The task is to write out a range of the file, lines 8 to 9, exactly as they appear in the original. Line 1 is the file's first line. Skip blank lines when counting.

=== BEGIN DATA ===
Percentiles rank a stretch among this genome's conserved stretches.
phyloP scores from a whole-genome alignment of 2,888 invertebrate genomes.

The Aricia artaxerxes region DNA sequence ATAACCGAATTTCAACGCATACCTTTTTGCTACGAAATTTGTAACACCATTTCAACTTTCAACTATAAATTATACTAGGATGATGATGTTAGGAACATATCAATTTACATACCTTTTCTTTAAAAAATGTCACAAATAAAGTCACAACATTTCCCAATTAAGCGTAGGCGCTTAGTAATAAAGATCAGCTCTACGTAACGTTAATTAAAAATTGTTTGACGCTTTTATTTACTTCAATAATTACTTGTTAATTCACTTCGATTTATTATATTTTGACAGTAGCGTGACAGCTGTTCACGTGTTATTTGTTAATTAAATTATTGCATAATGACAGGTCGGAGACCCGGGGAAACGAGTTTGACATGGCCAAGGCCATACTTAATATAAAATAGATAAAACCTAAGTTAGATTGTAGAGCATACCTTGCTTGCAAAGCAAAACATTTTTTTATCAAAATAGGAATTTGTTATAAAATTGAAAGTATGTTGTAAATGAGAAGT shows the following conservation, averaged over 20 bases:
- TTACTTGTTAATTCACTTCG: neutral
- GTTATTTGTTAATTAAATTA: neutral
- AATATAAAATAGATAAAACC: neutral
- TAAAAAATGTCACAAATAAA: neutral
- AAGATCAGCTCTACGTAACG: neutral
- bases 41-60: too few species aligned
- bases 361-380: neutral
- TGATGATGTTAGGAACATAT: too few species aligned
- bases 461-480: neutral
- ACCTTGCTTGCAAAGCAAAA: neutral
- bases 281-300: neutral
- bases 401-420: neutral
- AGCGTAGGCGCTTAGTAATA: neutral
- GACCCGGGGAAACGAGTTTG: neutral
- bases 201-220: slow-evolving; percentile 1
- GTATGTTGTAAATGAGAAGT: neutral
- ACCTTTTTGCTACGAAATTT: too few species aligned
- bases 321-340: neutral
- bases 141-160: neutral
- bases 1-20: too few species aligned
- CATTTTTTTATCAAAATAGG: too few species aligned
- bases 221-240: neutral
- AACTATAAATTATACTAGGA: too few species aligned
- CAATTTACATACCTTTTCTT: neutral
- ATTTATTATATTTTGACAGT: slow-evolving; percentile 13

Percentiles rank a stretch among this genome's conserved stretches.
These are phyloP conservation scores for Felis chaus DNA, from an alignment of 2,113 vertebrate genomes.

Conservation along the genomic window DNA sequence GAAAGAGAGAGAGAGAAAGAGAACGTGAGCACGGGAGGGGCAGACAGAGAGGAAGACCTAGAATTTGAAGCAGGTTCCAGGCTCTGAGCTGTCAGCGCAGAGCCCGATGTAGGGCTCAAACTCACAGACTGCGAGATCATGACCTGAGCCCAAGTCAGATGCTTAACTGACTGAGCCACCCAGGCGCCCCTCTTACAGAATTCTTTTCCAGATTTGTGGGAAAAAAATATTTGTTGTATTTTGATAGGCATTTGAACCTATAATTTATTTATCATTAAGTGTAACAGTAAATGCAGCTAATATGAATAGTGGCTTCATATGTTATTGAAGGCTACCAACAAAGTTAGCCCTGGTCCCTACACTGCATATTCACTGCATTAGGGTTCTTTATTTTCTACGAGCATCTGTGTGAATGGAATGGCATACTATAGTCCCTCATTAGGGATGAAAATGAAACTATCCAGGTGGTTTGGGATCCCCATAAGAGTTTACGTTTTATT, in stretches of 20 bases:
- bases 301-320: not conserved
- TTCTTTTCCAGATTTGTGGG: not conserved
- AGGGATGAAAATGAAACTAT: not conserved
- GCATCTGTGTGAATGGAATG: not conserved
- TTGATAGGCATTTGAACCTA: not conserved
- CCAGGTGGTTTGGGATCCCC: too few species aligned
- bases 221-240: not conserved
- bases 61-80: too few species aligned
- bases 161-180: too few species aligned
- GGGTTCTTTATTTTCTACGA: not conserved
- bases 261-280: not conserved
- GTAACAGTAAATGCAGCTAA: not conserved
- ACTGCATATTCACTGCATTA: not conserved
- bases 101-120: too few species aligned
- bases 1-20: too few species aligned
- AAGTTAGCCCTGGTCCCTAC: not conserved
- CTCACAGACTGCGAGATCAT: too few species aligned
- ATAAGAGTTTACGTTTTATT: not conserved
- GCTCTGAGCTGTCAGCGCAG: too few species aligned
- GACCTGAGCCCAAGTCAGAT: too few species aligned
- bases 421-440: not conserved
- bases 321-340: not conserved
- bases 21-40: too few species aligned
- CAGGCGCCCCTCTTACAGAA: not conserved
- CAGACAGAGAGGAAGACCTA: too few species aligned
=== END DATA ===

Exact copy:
- AAGATCAGCTCTACGTAACG: neutral
- bases 41-60: too few species aligned